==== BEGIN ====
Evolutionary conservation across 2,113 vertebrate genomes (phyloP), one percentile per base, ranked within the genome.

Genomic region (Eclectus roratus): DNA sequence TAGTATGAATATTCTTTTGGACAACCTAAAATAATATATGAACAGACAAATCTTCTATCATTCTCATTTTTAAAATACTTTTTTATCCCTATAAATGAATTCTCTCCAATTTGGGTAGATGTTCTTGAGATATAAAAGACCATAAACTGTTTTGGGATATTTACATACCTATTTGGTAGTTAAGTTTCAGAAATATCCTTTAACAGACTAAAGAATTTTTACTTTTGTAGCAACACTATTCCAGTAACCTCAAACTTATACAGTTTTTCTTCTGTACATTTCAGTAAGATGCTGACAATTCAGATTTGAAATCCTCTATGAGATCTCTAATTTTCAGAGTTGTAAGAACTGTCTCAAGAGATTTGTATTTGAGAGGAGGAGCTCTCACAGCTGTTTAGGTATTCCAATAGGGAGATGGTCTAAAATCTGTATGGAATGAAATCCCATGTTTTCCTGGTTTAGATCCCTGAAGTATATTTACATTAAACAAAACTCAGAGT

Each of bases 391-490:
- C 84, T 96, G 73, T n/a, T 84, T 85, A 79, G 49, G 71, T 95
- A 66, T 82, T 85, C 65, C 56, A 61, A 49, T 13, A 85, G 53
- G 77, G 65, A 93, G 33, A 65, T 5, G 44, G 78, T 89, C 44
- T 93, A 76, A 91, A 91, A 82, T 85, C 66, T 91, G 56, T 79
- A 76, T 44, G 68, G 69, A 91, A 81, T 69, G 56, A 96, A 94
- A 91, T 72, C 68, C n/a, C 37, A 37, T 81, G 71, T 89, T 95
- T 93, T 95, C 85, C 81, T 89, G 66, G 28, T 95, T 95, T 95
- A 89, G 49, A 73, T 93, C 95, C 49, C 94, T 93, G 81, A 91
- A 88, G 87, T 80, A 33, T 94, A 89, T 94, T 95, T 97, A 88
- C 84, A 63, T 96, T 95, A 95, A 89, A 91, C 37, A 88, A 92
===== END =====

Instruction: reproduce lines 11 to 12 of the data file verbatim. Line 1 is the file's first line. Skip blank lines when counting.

- A 89, G 49, A 73, T 93, C 95, C 49, C 94, T 93, G 81, A 91
- A 88, G 87, T 80, A 33, T 94, A 89, T 94, T 95, T 97, A 88